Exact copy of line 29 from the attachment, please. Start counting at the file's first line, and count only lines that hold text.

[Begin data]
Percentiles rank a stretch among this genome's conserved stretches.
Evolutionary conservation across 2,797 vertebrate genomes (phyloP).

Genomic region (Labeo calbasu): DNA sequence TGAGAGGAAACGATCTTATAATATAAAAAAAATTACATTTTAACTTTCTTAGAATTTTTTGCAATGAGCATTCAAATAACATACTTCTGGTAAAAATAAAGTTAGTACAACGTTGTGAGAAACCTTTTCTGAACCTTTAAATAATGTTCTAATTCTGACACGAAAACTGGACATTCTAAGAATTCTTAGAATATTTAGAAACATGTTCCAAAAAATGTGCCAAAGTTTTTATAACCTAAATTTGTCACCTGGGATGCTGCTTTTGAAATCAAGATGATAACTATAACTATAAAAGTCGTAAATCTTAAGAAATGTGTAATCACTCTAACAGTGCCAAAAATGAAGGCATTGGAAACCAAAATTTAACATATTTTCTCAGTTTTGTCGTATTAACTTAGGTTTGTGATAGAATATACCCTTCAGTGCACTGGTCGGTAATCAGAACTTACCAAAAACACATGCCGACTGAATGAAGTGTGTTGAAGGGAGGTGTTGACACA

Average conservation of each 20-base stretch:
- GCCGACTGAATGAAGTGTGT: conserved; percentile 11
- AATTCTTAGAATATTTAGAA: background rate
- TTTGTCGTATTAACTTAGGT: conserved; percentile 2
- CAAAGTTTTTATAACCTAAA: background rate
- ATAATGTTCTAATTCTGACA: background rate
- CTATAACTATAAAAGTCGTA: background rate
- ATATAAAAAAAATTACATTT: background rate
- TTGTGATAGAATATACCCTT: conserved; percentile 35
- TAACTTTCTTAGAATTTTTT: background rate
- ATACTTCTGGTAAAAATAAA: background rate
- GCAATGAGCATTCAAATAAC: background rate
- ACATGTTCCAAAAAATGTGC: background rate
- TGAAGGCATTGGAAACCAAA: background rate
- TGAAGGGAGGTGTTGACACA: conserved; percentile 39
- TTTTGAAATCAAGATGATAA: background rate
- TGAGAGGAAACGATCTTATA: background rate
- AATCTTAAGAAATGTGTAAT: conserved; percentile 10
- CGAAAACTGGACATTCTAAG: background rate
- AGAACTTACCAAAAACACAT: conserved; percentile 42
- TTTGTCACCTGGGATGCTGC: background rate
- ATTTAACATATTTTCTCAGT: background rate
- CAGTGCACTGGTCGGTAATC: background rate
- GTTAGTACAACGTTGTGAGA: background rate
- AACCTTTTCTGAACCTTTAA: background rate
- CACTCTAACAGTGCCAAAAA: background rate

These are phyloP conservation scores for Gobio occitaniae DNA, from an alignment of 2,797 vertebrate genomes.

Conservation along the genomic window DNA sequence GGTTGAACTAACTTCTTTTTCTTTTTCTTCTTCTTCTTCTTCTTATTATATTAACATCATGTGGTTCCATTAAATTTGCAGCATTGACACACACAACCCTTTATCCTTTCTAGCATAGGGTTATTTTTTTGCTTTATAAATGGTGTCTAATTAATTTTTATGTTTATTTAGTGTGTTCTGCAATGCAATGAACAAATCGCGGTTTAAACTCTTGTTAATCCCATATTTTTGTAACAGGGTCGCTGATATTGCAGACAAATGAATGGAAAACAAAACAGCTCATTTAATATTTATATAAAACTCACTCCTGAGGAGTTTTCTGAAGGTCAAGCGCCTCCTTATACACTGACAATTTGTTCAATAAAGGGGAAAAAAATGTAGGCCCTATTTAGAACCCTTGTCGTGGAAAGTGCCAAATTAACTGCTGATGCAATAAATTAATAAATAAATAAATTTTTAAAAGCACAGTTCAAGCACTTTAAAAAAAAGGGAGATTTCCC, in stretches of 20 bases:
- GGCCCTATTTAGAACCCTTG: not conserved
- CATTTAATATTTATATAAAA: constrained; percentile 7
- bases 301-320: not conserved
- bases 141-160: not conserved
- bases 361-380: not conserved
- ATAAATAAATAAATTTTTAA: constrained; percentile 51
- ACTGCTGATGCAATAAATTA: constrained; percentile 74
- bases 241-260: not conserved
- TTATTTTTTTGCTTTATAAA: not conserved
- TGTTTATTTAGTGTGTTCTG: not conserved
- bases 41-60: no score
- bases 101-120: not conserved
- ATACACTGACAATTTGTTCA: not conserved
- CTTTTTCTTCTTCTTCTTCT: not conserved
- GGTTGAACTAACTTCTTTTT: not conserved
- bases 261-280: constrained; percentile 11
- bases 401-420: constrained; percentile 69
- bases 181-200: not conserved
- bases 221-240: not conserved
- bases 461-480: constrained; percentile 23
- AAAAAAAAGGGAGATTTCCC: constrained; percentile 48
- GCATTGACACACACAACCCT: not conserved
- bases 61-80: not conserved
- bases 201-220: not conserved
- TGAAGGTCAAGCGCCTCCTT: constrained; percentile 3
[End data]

- CACTCTAACAGTGCCAAAAA: background rate